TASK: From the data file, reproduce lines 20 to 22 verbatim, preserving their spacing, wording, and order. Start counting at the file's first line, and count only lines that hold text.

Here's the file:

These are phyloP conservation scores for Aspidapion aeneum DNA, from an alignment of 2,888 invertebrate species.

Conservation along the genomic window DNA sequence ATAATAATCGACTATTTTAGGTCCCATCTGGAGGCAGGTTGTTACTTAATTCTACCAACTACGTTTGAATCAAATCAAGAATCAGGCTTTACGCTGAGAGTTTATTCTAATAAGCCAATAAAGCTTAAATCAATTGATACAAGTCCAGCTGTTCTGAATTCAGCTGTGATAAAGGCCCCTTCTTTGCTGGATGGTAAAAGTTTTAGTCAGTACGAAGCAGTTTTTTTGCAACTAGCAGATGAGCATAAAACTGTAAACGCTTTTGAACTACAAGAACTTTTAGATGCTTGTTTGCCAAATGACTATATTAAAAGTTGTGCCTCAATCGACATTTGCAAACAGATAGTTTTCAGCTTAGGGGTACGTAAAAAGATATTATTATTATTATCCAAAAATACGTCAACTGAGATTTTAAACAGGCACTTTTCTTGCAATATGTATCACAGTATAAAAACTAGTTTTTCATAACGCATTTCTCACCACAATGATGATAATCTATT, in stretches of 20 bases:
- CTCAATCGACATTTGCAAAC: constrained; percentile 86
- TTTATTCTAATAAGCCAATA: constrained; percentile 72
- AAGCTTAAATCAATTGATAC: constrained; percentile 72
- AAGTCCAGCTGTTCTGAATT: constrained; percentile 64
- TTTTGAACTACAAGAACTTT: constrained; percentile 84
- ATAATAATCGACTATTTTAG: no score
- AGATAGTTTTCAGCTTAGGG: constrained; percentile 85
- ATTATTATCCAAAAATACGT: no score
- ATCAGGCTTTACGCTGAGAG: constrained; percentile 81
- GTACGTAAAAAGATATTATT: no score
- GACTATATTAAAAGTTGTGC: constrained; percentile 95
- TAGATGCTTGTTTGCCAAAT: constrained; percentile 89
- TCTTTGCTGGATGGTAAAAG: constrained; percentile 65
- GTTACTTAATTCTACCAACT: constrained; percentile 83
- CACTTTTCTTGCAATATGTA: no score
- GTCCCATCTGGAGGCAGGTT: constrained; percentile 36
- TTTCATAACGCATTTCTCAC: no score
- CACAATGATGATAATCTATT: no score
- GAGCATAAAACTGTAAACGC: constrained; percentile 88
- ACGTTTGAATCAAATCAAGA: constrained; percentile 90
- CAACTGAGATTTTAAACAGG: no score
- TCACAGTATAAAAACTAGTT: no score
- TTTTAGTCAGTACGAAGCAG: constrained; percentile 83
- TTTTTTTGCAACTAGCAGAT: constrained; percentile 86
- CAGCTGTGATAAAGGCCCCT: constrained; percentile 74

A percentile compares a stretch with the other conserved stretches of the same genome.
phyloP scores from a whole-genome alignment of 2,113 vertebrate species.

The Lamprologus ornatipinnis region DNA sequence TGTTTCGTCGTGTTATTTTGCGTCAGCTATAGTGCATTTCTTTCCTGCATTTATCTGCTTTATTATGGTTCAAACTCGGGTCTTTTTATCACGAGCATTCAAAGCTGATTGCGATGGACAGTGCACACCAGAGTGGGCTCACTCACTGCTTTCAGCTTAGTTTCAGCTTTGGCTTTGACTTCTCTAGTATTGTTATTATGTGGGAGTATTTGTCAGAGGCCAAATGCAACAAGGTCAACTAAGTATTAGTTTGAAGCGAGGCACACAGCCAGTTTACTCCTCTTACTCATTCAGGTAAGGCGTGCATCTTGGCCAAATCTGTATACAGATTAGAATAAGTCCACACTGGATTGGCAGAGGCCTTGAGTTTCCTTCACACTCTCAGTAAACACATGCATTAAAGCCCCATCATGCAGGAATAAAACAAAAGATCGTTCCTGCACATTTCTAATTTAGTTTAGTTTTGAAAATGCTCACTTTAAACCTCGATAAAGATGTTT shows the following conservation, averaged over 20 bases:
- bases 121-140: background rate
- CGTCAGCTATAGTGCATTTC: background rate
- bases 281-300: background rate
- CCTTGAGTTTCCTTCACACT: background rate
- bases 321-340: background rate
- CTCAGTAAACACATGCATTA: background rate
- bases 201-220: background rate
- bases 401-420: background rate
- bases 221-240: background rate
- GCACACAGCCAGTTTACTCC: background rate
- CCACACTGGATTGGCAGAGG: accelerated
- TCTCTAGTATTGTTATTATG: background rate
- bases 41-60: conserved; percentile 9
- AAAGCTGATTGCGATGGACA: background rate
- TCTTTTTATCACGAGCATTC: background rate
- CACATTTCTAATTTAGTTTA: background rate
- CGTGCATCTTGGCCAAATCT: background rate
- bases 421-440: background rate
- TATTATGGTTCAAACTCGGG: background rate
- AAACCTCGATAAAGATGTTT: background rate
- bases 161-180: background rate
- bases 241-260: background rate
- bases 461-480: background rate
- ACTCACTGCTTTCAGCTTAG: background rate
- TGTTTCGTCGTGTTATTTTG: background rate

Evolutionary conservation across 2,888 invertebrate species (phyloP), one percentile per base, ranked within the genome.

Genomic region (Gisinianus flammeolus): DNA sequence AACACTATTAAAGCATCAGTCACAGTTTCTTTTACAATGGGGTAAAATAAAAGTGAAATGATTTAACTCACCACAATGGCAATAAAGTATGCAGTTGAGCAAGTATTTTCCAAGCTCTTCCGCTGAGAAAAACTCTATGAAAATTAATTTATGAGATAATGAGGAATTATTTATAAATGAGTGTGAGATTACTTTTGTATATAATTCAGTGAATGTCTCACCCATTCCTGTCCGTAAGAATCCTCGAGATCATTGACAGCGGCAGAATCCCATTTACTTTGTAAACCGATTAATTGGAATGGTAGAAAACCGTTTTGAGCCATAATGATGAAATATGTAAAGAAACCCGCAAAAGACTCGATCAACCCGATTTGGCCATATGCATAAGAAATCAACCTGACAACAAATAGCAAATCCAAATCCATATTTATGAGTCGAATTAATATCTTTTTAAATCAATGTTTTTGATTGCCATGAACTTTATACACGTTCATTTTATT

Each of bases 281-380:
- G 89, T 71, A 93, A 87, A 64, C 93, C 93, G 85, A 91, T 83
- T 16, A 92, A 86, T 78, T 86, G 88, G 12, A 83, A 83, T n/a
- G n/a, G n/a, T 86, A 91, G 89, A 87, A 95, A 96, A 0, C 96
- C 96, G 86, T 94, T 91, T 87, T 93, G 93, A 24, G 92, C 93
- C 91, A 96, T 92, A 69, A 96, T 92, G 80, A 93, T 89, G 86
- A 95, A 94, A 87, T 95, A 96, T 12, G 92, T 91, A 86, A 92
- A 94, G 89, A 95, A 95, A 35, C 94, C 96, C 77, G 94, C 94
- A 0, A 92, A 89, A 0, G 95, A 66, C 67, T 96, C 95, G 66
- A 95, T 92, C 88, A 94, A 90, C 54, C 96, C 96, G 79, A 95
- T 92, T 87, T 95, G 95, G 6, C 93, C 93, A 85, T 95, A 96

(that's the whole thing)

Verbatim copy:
- CACAATGATGATAATCTATT: no score
- GAGCATAAAACTGTAAACGC: constrained; percentile 88
- ACGTTTGAATCAAATCAAGA: constrained; percentile 90